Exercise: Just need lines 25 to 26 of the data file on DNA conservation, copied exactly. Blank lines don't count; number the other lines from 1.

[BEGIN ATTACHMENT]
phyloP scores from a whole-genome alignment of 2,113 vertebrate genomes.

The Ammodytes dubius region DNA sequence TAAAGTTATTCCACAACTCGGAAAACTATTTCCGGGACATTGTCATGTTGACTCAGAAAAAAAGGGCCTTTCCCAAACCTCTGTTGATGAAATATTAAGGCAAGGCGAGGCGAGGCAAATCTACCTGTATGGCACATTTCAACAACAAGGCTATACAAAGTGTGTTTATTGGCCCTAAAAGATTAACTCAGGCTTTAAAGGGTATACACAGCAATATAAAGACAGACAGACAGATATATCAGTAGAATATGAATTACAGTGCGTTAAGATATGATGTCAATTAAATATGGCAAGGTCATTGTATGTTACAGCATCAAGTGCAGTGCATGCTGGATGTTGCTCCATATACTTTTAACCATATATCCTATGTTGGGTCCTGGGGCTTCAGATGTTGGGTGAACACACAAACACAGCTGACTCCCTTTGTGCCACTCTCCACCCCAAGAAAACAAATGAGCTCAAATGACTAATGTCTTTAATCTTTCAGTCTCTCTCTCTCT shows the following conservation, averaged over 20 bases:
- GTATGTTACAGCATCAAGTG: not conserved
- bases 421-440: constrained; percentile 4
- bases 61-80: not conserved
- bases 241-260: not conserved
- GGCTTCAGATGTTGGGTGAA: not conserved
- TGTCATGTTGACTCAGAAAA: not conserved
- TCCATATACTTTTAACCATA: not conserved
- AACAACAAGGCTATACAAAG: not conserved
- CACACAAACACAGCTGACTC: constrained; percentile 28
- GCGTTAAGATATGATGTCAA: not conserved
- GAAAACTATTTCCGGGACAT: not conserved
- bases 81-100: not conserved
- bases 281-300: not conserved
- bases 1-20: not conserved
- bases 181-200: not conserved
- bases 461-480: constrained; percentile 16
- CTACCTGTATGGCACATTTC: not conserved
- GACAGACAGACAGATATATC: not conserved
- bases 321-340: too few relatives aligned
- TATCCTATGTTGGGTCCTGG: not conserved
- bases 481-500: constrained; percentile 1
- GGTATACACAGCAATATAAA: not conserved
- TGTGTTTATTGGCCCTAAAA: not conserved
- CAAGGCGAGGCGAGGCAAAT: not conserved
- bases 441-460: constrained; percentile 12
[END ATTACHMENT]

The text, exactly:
- TGTGTTTATTGGCCCTAAAA: not conserved
- CAAGGCGAGGCGAGGCAAAT: not conserved